Alan Gin, University of San Diego
NO: Technology will play an increasingly important role in peoples’ lives, and that will keep the competition for tech talent high. The ability to work remotely has made the labor market for many workers, particularly those in technology, a national one as opposed to a regional one, which further increases the competition for those workers. This makes it imperative to deal with the STEM divide, where poorer education in those areas threatens to leave some people behind and worsen income inequality.
Austin Neudecker, Weave Growth
NO: As new technologies permeate all aspects of our lives, the need for advanced workers accelerates. While technical college graduates and training programs increase, they continue to be outpaced by global demand. As such, in-demand workers will command additional salary and benefits. Regions that efficiently produce or attract highly trained workers will fare best in the coming decades.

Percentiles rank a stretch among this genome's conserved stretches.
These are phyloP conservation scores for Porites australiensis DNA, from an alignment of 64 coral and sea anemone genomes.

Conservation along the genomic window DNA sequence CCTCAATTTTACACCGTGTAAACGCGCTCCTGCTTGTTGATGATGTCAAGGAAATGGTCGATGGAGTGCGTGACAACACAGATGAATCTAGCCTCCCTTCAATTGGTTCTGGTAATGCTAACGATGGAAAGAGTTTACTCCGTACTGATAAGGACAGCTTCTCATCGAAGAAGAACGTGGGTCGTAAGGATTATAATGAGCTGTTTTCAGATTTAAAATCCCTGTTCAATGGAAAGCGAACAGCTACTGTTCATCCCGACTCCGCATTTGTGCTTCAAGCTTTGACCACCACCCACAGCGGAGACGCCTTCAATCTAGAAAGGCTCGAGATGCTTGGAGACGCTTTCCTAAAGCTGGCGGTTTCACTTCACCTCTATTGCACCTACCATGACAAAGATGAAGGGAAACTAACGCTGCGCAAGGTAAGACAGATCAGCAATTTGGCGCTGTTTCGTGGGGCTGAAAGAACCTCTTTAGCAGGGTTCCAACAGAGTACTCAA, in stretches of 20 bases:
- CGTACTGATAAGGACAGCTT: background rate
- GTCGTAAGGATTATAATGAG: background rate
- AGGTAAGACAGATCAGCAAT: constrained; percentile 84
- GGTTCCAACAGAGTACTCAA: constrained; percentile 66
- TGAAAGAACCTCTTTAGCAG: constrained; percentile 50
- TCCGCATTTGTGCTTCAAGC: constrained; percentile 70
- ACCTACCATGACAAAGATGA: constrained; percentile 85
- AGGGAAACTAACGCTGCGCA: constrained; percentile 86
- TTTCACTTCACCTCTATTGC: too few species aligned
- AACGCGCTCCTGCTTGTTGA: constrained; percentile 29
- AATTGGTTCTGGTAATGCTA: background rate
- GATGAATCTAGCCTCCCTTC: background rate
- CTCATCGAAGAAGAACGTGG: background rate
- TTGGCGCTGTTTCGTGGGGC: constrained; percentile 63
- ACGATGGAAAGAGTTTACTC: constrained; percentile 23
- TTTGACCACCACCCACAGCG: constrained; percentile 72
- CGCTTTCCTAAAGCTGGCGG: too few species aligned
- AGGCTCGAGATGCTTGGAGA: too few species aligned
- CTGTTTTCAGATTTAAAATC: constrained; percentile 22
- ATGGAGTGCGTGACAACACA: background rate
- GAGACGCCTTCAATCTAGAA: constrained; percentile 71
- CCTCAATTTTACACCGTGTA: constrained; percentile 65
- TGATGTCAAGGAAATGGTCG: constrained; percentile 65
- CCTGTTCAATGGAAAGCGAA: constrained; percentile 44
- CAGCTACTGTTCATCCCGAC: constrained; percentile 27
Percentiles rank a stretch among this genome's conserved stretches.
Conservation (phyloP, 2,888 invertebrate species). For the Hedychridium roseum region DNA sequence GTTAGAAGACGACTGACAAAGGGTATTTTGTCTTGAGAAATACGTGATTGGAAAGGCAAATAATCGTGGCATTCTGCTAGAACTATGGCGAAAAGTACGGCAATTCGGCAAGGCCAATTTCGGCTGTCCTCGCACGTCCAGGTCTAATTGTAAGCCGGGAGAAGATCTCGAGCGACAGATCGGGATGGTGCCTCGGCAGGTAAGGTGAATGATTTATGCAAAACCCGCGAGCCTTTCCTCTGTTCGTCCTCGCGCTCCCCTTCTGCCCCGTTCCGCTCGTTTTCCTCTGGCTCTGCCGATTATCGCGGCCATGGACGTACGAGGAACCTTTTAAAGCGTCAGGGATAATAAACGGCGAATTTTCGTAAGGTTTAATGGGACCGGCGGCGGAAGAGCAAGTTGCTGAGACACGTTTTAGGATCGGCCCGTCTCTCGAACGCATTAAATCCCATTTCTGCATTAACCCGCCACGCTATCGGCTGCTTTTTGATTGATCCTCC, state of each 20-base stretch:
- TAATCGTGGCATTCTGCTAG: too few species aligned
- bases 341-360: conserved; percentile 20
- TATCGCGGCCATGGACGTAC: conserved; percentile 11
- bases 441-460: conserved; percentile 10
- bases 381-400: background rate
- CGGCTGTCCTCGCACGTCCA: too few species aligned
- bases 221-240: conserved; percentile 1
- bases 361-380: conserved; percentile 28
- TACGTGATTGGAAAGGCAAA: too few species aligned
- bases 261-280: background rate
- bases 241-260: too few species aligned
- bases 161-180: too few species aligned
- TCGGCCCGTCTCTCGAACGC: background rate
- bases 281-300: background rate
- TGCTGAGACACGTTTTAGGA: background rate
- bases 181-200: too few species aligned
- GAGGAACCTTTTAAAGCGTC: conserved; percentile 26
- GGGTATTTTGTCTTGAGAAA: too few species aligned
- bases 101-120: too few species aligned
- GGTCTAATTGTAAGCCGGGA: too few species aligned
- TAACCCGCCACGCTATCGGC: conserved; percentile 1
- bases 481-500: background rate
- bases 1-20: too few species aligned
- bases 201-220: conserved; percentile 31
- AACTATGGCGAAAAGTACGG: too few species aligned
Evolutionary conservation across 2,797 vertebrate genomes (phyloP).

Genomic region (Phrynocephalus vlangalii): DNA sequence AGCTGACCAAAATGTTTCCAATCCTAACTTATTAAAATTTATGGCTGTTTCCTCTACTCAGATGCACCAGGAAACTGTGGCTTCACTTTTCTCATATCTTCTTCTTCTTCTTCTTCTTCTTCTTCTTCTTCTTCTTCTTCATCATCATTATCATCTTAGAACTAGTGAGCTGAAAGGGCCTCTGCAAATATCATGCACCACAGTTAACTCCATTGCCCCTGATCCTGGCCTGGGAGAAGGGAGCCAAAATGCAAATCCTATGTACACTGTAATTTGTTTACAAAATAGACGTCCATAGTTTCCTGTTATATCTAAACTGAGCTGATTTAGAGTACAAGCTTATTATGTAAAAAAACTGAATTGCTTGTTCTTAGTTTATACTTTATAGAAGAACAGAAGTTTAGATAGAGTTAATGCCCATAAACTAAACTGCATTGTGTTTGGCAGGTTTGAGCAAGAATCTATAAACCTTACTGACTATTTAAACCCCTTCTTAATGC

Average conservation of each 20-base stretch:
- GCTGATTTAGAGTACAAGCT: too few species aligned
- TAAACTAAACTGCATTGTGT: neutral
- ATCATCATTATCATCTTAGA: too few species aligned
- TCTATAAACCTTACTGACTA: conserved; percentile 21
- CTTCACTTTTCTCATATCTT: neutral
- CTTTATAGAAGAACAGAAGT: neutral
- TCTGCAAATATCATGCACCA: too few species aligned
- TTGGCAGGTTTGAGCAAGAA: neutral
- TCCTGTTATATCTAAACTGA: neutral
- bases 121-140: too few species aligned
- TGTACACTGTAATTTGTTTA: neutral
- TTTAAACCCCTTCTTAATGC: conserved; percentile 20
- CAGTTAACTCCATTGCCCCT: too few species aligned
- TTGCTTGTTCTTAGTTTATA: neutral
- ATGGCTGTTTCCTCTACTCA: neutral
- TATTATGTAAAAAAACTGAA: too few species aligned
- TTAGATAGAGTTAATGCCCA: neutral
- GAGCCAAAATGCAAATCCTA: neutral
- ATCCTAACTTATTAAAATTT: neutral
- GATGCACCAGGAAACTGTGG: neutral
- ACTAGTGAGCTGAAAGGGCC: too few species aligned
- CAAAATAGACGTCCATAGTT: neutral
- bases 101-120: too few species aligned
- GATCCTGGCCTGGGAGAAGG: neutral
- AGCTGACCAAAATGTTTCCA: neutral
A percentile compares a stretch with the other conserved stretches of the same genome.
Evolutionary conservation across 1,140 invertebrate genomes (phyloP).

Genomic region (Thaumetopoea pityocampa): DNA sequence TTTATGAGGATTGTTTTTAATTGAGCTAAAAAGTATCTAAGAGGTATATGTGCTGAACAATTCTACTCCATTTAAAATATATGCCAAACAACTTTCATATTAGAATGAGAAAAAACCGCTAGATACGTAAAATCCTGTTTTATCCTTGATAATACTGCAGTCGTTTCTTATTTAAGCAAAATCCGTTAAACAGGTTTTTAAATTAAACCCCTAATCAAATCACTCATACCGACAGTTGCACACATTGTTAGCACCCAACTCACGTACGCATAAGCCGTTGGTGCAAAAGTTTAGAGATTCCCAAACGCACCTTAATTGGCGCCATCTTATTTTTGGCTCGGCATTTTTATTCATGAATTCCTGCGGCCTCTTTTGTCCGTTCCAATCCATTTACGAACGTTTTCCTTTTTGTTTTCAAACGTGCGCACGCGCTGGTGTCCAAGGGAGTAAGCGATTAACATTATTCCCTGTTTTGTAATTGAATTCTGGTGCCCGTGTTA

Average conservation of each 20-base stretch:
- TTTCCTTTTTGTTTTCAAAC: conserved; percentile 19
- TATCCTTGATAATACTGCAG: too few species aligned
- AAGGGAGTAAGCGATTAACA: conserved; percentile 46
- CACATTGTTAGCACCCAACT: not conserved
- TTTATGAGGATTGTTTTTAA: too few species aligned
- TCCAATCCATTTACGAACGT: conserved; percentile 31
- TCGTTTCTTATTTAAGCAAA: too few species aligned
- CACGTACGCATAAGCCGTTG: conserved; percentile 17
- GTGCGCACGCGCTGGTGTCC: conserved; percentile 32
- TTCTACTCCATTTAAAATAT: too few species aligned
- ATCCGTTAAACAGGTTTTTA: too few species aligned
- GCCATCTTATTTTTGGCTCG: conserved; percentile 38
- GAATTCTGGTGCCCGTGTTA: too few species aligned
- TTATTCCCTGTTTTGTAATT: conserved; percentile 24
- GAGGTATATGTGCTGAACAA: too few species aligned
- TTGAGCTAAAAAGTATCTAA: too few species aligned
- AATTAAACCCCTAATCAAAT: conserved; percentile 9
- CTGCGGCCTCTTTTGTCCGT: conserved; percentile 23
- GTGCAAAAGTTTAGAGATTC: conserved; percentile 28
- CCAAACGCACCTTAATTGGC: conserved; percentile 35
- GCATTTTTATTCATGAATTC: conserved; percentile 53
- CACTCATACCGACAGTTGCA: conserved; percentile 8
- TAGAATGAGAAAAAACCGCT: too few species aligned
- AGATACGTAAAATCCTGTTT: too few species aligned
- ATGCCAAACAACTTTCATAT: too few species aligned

James Hamilton, UC San Diego
NO: The trend favoring tech-savvy workers has been very clear for some time. What often happens during a recession is that there is a sharp step that we later recognize as part of a longer-term trend. This could be a good time for some people to consider a career move. For young people, the advice is always to find something you like to do that fills an important need, and get the skills to do it well.